A section of filter material 6 should then be cut so that it is 1/8 inch less in height and width than the height and width of the outside of the gasket frame 5. In our example, the outside edges of gasket frame 5 form a rectangular shape that measures 61/2 inches×81/2 inches. Therefore, filter material 6 should be cut to form a rectangular shape that measures 63/8 inches×83/8 inches. Filter material 6 is placed in the center of frame 5 and its ends are gently tucked under the upper flap of the `U` shaped channel of frame 5. After filter material 6 is inserted in frame 5, it will appear as shown in FIG. 3.
A cross-sectional side view of the first embodiment is shown in FIG. 4. An intake fan that is inside of the electronic device draws air 7 through filter 6 and then through holes 8 that are drilled in the outside wall 3 of the housing of the electronic device. Airborne impurities that are present in air 7 are trapped by filter 6 and are prevented from entering the electronic device. Preferably a plenum 9 is provided in between filter 6 and outside wall 3 so that air flowing through the entire cross sectional area of filter 6 can reach holes 8.
Plenum 9 can be exaggerated, as shown in FIG. 5. The purpose of a larger plenum 9 is to reduce the tendency of dust to preferentially collect on sections of filter 6 directly facing holes 8. The larger plenum 9 is created by enlarging the size of filter 6 so that the filter bulges out in the middle. For a gasket frame 5 that measures 61/2 inches×81/2 inches on its outside edge, filter 6 could, for example, measure 61/2 inches×81/2 inches.
Filter material 6 can be removed for cleaning and replaced as necessary.
Many variations to the above kit will be obvious based on the above description. The preferred rubbery gasket material described above is very flexible so that one edge of the "U" shaped cross section can be lifted up with finger force to permit stiff filter material to be easily inserted into and removed from the frame made from the gasket material. However, when using flexible filter material it is not necessary that the frame be comprised of flexible material. Any frame having a "U" shape similar to that described in the drawings could be used. For example, a frame could be made of sections of trim lock supplied by Trim Lock, Inc. (with offices in Buena Vista, Calif.) and available from retailers such as Riddout Plastics in San Diego, Calif. This frame is stiff and the filter material must be forced into the frame. This can be done, however, with a device such as a table knife. The frame material should not be wider than 11/2 inches and at least two feet of it should be included.
The frame material could be pre-cut into lengths such as 2 inches, 4 inches, 6 inches, 8 inches and 10 inches, with the ends cut at 45 degree angles as shown in FIGS. 2 and 3. Many other filter materials can be also included in the kit. At least one square foot of it should be provided. Preferable the material should be easy to cut, it should provide minimal resistance to air flow and it should be good at collecting dust. Most filter materials suitable for home furnace filter systems would work. One such filter material is Hog-Hair Fiber Air Filter supplied by Eco Air Products Inc with offices in San Diego, Calif. This filter material provides minimal resistance to air flow and has very good dust collecting properties. When kits are provided with pre-cut frame sections, pre-cut filter pieces could also be provided, such as 17/8 inches by 17/8 inches, 37/8 inches by 37/8 inches, 37/8 inches by 57/8, and 77/8 inches by 97/8 inches.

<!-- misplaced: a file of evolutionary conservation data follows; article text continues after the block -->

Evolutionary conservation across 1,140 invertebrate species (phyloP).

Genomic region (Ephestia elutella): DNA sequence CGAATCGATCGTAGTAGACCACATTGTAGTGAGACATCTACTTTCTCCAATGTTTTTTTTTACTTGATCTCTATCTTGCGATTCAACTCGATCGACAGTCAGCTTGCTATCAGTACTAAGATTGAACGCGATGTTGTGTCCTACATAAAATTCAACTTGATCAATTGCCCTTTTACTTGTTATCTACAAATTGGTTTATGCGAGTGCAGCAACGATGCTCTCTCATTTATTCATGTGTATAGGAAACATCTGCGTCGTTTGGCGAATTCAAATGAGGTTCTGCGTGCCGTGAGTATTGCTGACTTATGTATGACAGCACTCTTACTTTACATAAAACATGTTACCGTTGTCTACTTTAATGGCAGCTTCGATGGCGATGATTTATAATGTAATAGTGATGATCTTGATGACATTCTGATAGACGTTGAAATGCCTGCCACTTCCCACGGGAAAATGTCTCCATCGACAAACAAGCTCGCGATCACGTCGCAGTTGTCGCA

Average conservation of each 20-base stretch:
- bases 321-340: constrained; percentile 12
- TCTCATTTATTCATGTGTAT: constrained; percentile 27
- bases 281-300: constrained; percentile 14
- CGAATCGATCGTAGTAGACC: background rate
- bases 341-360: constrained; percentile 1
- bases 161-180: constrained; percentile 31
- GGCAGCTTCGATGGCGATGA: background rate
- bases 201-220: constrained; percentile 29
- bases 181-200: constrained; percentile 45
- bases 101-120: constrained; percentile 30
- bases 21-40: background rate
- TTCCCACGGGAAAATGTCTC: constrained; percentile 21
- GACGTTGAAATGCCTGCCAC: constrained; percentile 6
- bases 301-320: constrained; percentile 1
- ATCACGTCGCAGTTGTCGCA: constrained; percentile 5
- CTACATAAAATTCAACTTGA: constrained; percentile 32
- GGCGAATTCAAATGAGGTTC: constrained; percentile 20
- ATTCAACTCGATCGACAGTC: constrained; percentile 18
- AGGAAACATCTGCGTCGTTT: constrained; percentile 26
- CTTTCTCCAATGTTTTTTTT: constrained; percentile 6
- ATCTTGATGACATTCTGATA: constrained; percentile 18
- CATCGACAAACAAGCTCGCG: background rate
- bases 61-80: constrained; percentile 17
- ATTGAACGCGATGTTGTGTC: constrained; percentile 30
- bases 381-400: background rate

Obviously, the frame can be attached to the electronic equipment in many ways other than with the use of two-sided tape. Therefore, the kit could include other types of tapes or various types of glue. When the electronic component has a iron based metal housing, magnetic tape could be used.
Although I developed, through much experimentation, the rubbery frame shown in FIGS. 2 and 3 specifically for the purpose of holding rigid or flexible filter material over the air intake of electronic components, I have since discovered that the material makes a useful frame for many other types of framing applications. These frames are especially useful where the objects being placed in the frame needs to be replaced periodically. The flexible flap (the front of the "U" shaped cross section) can be pulled up to permit, for example, a stiff photograph to be inserted in the frame. Thus, for example, the frame would be useful for framing calendars or daily or weekly schedules.
The above description has been presented for illustration only and is not intended to limit the scope of the invention; accordingly, the scope of the invention should cover all changes and modification that fall within the true spirit and scope of the invention. This scope an spirit should be determined by the appended claims.
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|U.S. Classification||55/385.6, 55/496, 55/483, 55/500, 55/DIG.31|
|International Classification||B01D46/10, B01D46/00|
|Cooperative Classification||Y10S55/31, B01D46/10, B01D46/0005, B01D2279/45|
|European Classification||B01D46/10, B01D46/00C20|
|Feb 7, 2002||FPAY||Fee payment|
Year of fee payment: 4
|May 17, 2006||REMI||Maintenance fee reminder mailed|
|Oct 27, 2006||REIN||Reinstatement after maintenance fee payment confirmed|
|Dec 26, 2006||FP||Expired due to failure to pay maintenance fee|
Effective date: 20061027
|Sep 1, 2008||PRDP||Patent reinstated due to the acceptance of a late maintenance fee|
Effective date: 20080907
|Sep 7, 2008||SULP||Surcharge for late payment|
|Sep 7, 2008||FPAY||Fee payment|
Year of fee payment: 8
|May 31, 2010||REMI||Maintenance fee reminder mailed|
|Oct 27, 2010||FPAY||Fee payment|
Year of fee payment: 12
|Oct 27, 2010||SULP||Surcharge for late payment|
Year of fee payment: 11